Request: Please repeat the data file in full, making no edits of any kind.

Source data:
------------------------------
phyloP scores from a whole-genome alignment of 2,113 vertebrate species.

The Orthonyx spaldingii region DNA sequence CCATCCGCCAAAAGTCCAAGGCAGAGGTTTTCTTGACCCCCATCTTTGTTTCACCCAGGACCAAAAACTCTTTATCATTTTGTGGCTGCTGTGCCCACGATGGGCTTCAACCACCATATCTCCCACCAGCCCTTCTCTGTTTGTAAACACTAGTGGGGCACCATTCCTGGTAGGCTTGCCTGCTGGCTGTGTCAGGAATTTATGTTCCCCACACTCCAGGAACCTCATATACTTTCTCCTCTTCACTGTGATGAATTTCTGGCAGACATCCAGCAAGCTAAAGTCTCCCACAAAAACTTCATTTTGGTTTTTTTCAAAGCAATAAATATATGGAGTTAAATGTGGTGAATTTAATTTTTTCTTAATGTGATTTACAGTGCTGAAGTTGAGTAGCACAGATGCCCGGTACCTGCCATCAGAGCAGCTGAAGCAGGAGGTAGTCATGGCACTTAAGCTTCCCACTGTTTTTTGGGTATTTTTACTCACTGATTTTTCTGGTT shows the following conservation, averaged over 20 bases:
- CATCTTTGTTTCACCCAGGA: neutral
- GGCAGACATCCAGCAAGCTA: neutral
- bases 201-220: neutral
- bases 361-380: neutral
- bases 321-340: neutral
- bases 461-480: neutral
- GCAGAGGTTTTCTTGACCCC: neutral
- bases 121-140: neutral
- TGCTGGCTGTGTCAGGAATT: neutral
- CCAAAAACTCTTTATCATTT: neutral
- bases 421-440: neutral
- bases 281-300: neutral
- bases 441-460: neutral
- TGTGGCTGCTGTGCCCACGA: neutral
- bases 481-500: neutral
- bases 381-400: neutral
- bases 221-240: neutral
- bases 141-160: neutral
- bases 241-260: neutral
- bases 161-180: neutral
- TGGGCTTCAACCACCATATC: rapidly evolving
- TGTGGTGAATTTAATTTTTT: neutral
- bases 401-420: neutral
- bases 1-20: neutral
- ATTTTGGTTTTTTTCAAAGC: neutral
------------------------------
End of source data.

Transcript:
phyloP scores from a whole-genome alignment of 2,113 vertebrate species.

The Orthonyx spaldingii region DNA sequence CCATCCGCCAAAAGTCCAAGGCAGAGGTTTTCTTGACCCCCATCTTTGTTTCACCCAGGACCAAAAACTCTTTATCATTTTGTGGCTGCTGTGCCCACGATGGGCTTCAACCACCATATCTCCCACCAGCCCTTCTCTGTTTGTAAACACTAGTGGGGCACCATTCCTGGTAGGCTTGCCTGCTGGCTGTGTCAGGAATTTATGTTCCCCACACTCCAGGAACCTCATATACTTTCTCCTCTTCACTGTGATGAATTTCTGGCAGACATCCAGCAAGCTAAAGTCTCCCACAAAAACTTCATTTTGGTTTTTTTCAAAGCAATAAATATATGGAGTTAAATGTGGTGAATTTAATTTTTTCTTAATGTGATTTACAGTGCTGAAGTTGAGTAGCACAGATGCCCGGTACCTGCCATCAGAGCAGCTGAAGCAGGAGGTAGTCATGGCACTTAAGCTTCCCACTGTTTTTTGGGTATTTTTACTCACTGATTTTTCTGGTT shows the following conservation, averaged over 20 bases:
- CATCTTTGTTTCACCCAGGA: neutral
- GGCAGACATCCAGCAAGCTA: neutral
- bases 201-220: neutral
- bases 361-380: neutral
- bases 321-340: neutral
- bases 461-480: neutral
- GCAGAGGTTTTCTTGACCCC: neutral
- bases 121-140: neutral
- TGCTGGCTGTGTCAGGAATT: neutral
- CCAAAAACTCTTTATCATTT: neutral
- bases 421-440: neutral
- bases 281-300: neutral
- bases 441-460: neutral
- TGTGGCTGCTGTGCCCACGA: neutral
- bases 481-500: neutral
- bases 381-400: neutral
- bases 221-240: neutral
- bases 141-160: neutral
- bases 241-260: neutral
- bases 161-180: neutral
- TGGGCTTCAACCACCATATC: rapidly evolving
- TGTGGTGAATTTAATTTTTT: neutral
- bases 401-420: neutral
- bases 1-20: neutral
- ATTTTGGTTTTTTTCAAAGC: neutral